Hello, Leo. I'm a 75-year old computer newbie ...not really a "newbie" at my age, but a novice computer user nonetheless. I use a system called "Registry Booster" to "clean up" my registry .... I don't know why I need to do this, but do it anyway. I only use this laptop for emailing to my kids and friends, for my Blockbuster account, to order online crap I don't really need, to research stuff for crossword puzzles, "streaming" music sites and for online banking purposes. So, nothing really complicated or technical involved. So my comment is .....do I really need "backups" and a registry cleaner? If I don't need backups and they're taking up space, how can I delete same to allow more computer space?
My thoughts on registry cleaners are here: What's the
best registry cleaner?
If your computer's hard disk was suddenly blank and everything on it were permanently lost, would that be a problem? If so, then you definitely need backups. And as that statement implies backups should never be to the same hard disk; they should be to another hard disk. These days that's typically an external USB drive.
*** This Week's Most Popular
The ten most popular articles in the last 7 days on Ask Leo!
- I accidentally deleted my Recycle Bin in Vista - how do I get it back?
- How do I change my MSN Hotmail password?
- How do I make a new MSN Hotmail account?
- How do I delete history items from my Google tool bar?
- Why is my Task Manager disabled, and how do I fix it?
- How do I delete my Hotmail account?
- Can I send text messages between a computer and a cell phone?
- My desktop Recycle Bin has disappeared - why, and how do I get it back?
- Where is my Outlook "PST" file located?
- What are the POP3 and SMTP settings for Hotmail?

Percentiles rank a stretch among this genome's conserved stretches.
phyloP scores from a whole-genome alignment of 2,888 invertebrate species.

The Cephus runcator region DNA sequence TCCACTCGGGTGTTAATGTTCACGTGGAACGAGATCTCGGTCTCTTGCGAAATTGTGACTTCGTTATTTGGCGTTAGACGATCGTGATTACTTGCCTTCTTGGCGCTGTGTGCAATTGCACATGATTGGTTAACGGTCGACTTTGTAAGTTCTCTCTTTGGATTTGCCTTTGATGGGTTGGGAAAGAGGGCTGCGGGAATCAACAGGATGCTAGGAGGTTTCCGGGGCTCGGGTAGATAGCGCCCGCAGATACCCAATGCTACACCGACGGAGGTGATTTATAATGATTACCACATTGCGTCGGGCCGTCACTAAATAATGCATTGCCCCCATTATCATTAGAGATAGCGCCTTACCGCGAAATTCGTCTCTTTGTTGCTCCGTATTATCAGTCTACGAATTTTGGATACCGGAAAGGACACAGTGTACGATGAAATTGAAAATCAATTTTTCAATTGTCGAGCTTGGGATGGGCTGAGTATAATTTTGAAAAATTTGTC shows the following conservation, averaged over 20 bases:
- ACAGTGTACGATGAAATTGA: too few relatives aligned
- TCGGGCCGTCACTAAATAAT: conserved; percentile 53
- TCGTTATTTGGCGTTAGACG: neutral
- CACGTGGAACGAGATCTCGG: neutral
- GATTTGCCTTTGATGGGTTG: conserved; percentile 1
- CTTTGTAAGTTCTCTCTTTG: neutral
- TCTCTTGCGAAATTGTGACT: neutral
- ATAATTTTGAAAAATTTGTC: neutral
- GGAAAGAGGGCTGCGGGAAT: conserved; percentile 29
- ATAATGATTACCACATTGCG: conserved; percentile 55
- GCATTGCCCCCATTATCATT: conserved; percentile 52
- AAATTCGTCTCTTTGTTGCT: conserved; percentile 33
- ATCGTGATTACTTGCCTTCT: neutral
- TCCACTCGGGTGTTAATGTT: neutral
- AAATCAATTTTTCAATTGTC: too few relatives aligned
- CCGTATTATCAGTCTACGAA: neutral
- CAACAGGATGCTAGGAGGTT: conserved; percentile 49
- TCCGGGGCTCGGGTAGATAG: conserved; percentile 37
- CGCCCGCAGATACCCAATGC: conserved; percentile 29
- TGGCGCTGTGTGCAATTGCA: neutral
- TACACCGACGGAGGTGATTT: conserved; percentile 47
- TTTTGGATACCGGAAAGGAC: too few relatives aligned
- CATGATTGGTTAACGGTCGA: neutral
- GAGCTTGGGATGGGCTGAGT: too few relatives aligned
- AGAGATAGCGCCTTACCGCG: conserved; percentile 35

*** Leo Recommends
Dell - PC Desktops, Laptops and Accessories
I'm taking a bit of a risk with today's recommendation because I know that Dell has its detractors and horror stories. The question as a friend put it is "do they have more, on average, as compared to other computer manufacturers?"
My opinion is they do not.
But I do have a few suggestions to make your Dell experience more like mine, and less like the ones getting all the negative publicity.
I own, or have owned, probably a dozen Dell computers over the years. Each has served me well, and each has lasted longer than the ever-increasing system requirements of operating systems like Windows. My Dells don't leave because they've irreparably failed; they're more likely to fall out of use because they can no longer be expanded to support the latest version of Windows, or handle newer and more demanding applications. My Dells have all lasted for years.
Continue reading: "Dell - PC Desktops, Laptops and Accessories"
Each week I recommend a specific product or resource that I've found valuable and that I think you may as well. What does my recommendation mean?
*** Popular Articles from the Archives
Where are the ethics?
Some days I could just cry.
I get a LOT of questions submitted to Ask Leo either in the form of comments on specific articles, or as questions submitted using the ask-a-question form. Many more questions every day than I could ever hope to answer. But I do read them all.
And reading them all is getting really depressing.
Where are the ethics?
*** Thoughts and Comments
Well, my laptop's back and happy, and as you saw above, Dell did right by me. Not that my MacBook Pro isn't a fine machine (it was my interim portable solution), but I'm still a PC at heart.
One thing I did do during that interim was replace my Verizon wireless PC-Card (PCMCIA) modem with a USB modem. When not at home I use Verizon as my connectivity. The problem, of course, is that the MacBook doesn't have a PC-Card slot. Kudos again to Verizon Wireless for a quick and easy upgrade, and for a tool that works on both platforms.
I guess the really big news for many Ask Leo! readers is the appearance of POP3 and SMTP options for Windows Live Hotmail. That's a question I've been getting quite literally for years, and I'm glad to see Microsoft finally (finally!) noticed. It's a feature that been long overdue, and one that's been present in many competitors offerings, most notably GMail, for quite a while. Maybe there's some hope for Hotmail after all (once again, if used properly).
And in case you're wondering, yes, I still love my Kindle, even if it's a version 1 device. In fact, after reviewing articles on the new 2.0 Kindle, I'm happy sticking with what I have. Don't get me wrong, the Kindle 2.0 is great and I'd snap it up in a heartbeat if I didn't already have one. I'm just not finding the improvements all that compelling.
'till next time...
Leo A. Notenboom